I recently had the opportunity to buy a cheap LTO-4 tape drive with some new tapes. LTO-4 tapes have a raw data capacity of 800 GB and compressed up to 1'600 GB. This fits perfectly with my current data usage on my NAS. But why should I use a tape backup in 2018? There are good reasons for it. Tapes have a high capacity on a low cost per capacity. LTOs have a higher longevity compared to a mechanical hard disk.
Until today, I daily backup my data to an external USB drive connected to my NAS. This is a good solution to avoid accidentally deleting of files and have somehow a version control. But it doesn’t protect my data against a local incident like fire or flood. If I want to avoid such harm I must store the data somewhere else. In the last years cloud storage has become cheaper and cheaper.
Lithium-ion batteries (LIB) are used over a wide range of applications, from small mobile communication devices, to power tools, home battery storage for photovoltaic energy up to electric cars and trucks. Every li-ion battery consists of multiple cells which are connected in series and parallel, according to the requirement of the application. A battery management system (BMS) is used to observe the battery and operate it in safe environment. The BMS often measures the cell voltages, temperature and the pack current.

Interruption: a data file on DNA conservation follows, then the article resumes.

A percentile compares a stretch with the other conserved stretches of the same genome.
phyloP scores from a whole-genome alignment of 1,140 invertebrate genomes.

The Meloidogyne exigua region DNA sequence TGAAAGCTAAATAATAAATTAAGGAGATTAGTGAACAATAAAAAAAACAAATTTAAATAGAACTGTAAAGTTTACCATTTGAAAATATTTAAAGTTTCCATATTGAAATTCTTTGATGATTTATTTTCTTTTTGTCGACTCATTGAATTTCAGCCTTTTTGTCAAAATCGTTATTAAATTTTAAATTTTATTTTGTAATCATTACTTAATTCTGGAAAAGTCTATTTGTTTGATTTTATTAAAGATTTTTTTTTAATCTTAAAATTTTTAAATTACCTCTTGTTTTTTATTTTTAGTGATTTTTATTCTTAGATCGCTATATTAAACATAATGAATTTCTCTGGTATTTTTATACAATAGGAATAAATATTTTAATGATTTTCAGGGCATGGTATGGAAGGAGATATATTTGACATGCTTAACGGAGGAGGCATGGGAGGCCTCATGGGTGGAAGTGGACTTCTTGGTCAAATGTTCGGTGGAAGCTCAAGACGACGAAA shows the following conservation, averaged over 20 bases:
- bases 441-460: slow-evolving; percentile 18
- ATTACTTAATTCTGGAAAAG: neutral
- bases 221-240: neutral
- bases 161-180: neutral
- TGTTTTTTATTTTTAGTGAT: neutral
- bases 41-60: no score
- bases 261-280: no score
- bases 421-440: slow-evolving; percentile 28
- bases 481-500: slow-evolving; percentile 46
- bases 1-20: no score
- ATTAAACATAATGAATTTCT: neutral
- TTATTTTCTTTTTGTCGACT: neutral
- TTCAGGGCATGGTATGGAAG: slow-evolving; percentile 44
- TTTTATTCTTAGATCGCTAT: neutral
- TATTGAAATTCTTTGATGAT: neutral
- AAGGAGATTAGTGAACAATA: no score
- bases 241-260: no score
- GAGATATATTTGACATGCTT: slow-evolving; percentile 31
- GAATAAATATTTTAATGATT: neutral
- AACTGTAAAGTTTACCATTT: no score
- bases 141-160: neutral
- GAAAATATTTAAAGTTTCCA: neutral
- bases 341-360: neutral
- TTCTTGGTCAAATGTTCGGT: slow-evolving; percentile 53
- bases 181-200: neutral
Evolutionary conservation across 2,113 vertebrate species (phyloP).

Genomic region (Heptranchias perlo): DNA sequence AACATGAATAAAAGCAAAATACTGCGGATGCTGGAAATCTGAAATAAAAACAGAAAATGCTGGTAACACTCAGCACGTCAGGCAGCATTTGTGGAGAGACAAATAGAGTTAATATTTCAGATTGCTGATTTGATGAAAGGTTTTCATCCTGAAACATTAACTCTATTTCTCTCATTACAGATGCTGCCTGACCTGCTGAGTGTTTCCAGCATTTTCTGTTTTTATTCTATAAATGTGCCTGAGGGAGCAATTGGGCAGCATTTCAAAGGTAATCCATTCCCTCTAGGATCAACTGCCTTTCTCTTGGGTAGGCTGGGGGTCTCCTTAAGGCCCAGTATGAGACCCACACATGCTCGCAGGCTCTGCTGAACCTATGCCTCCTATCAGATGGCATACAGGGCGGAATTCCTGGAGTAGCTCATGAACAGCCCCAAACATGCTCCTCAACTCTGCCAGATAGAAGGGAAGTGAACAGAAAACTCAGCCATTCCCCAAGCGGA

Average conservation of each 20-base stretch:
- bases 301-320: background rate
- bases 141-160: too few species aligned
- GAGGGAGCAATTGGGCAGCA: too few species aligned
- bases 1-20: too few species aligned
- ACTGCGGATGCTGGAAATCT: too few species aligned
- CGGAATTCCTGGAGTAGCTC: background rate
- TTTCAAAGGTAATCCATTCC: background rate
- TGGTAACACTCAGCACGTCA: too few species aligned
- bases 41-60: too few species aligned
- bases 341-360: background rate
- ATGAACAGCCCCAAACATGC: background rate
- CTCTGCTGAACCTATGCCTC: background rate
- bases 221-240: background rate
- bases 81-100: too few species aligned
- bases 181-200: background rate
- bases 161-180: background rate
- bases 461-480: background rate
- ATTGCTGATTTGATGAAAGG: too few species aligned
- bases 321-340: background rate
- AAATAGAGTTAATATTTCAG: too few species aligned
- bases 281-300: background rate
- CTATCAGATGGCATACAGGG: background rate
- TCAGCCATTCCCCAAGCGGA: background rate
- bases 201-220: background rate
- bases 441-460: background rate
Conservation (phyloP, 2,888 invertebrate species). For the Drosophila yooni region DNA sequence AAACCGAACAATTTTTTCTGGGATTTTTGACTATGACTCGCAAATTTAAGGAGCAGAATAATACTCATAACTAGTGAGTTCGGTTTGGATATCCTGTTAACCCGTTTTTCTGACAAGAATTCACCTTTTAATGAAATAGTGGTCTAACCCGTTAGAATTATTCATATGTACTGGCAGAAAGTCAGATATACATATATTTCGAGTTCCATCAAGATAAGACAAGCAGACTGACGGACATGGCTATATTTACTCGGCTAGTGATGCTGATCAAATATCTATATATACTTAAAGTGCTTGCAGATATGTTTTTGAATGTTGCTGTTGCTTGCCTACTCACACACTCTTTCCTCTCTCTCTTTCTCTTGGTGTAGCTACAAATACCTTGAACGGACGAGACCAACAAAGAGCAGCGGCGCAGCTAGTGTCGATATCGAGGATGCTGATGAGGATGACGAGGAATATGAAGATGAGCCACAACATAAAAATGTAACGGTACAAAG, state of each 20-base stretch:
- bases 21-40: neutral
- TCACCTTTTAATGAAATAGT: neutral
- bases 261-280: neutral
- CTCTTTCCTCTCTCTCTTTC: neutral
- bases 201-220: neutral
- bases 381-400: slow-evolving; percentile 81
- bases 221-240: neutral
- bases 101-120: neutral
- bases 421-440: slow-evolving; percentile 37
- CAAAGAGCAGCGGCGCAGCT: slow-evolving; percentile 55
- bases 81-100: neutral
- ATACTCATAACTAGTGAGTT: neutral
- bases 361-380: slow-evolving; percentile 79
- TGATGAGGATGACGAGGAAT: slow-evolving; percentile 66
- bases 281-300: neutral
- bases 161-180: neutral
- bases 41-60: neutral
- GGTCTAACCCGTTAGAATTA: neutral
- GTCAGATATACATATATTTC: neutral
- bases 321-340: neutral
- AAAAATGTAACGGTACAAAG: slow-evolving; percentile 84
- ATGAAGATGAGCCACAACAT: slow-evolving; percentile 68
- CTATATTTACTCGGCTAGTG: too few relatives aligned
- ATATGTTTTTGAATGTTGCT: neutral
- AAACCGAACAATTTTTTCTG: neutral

At the moment I am responsible for several ongoing experiments in a laboratory. Most instruments have their own computer to manage the experiments. These computers are accessed via remote desktop. In some experiments a server is running which controls and monitors the tests. The servers can be accessed via applications installed on host computers. When I am on site in the lab or in the office, I can access all experiments.
My HPE Proliant DL380p virtualization server is running out of storage space again. Unfortunately, only HDDs from HPE can be installed in this server, which are relatively expensive for hobby use. It must therefore be a simple and cost-effective solution. Idea On the internet I could find two cheap used 10Gb network cards, the ConnectX®-2 from Mellanox. These cards can be connected via Direct Attach Cable (DAC) for short distances. The following figure shows the network architecture.